Dave Bittner: [00:00:03:16] Having a set of standards to measure your security organization by, being able to compare your security posture to other organizations, and being able to justify your choices to investors and insurance firms, well that all sounds good, right? It's beneficial to have widely agreed upon standards of care and measurement in cybersecurity, to help know where you stand, where there's room for improvement and what's important to you. That's where frameworks come in, and the NIST Cybersecurity Framework is one of the most popular in the cybersecurity industry. In this CyberWire special edition we'll examine frameworks in general, and the NIST Cybersecurity Framework specifically, to see if adopting them is worth the time, energy and expense it takes., Managing Director of the Solution and Program Insight Group at OptivSecurity, and Matt Barrett, program manager for the Cybersecurity Framework at NIST. Stay with us.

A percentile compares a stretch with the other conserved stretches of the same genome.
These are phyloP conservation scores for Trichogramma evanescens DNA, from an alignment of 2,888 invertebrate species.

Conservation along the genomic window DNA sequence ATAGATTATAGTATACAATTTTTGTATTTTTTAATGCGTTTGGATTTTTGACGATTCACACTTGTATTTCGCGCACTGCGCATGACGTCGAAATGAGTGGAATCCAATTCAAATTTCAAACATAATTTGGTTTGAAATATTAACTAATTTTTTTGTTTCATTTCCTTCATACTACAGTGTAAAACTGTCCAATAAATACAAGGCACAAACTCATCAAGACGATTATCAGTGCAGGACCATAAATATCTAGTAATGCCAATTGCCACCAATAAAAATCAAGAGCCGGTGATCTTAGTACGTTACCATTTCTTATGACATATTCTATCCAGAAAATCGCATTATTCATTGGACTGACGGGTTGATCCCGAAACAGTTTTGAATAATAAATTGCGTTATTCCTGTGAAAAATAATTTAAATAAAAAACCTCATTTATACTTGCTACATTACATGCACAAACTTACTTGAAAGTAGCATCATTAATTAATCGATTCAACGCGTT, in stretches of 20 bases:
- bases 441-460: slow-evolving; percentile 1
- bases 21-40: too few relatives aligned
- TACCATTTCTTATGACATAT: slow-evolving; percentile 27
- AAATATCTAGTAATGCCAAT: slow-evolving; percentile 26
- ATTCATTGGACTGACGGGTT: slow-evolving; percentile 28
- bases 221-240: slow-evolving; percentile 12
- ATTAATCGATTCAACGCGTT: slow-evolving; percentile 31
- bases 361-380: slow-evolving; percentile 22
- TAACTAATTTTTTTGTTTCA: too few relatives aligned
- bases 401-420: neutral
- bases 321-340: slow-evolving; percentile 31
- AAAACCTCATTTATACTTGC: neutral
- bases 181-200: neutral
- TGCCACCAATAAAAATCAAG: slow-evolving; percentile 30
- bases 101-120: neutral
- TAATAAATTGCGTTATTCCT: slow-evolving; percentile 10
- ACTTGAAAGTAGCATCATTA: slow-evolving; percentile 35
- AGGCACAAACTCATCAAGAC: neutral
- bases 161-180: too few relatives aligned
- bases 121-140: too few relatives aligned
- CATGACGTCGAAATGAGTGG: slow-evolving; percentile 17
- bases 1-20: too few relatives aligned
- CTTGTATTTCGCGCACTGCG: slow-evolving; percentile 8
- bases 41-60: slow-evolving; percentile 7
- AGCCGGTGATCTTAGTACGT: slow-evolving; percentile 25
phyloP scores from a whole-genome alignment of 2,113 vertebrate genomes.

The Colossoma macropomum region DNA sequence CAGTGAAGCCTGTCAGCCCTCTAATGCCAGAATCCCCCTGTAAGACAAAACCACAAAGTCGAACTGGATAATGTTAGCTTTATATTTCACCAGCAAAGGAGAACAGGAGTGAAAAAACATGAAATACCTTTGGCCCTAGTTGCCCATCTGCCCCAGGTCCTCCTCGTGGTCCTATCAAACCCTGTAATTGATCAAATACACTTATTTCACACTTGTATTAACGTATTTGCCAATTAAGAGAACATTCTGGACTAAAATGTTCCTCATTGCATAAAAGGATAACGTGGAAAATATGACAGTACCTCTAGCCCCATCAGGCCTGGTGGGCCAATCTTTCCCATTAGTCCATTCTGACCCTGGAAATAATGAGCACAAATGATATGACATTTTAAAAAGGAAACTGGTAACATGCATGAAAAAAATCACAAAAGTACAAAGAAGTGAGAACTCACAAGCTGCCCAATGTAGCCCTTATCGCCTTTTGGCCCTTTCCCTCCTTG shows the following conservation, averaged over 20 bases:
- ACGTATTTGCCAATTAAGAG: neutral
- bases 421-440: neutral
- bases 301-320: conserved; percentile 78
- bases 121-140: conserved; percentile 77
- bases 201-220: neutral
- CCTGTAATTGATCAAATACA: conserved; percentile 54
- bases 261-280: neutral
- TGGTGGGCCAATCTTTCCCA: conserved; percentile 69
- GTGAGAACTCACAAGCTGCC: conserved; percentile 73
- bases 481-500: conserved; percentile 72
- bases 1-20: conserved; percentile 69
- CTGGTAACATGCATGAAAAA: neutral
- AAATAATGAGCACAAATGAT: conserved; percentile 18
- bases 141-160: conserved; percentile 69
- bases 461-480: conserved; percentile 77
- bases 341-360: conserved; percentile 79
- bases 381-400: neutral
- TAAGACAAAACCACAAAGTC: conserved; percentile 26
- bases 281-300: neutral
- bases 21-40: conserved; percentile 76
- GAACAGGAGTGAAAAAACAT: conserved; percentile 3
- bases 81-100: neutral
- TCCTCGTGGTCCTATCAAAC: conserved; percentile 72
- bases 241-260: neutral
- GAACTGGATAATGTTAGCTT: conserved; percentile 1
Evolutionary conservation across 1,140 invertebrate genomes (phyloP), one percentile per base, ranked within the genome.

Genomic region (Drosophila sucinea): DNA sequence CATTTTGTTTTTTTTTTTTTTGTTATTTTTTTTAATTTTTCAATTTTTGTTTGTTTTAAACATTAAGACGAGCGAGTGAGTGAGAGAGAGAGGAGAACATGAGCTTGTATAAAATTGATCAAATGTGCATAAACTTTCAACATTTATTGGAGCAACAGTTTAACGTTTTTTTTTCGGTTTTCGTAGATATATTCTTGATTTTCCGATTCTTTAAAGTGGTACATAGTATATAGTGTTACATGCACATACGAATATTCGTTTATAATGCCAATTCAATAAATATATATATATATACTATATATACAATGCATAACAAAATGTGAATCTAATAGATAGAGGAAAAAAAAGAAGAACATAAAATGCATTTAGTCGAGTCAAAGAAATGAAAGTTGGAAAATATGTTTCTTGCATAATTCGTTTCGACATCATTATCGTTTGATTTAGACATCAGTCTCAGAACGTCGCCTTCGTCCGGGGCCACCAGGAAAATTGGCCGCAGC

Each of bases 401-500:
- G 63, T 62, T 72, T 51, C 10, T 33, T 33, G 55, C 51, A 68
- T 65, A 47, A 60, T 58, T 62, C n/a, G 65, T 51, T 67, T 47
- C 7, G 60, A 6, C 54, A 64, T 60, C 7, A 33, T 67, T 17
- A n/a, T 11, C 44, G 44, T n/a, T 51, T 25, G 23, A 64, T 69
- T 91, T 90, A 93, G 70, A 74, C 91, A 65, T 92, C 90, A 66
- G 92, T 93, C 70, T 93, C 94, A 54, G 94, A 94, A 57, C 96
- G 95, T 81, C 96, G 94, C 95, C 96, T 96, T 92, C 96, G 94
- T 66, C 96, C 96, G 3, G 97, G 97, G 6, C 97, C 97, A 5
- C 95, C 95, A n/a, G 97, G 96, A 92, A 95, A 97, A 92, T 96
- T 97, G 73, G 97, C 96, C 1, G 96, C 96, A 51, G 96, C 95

Dave Bittner: [00:00:46:03] Joining us are Rick Tracy, Chief Security Officer for Telos Corporation, Rafal Los, Managing Director of the Solution and Program Insight Group at Optiv Security, and Matt Barrett, program manager for the Cybersecurity Framework at NIST. Stay with us.
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Rick Tracy: [00:02:06:15] I come from the world of certification accreditation in the late 1980s.
Dave Bittner: [00:02:11:15] That's Rick Tracy from Telos.
Rick Tracy: [00:02:13:17] Where every federal government organization did dares with what we call now cyber risk and compliance management. Every organization did it their own way. And that creates problems, because for you to tell me that your system is secure, I mean I really don't know what benchmarks or baselines, what process, what workflow, I really don't understand how you came about determining that you indeed are secure.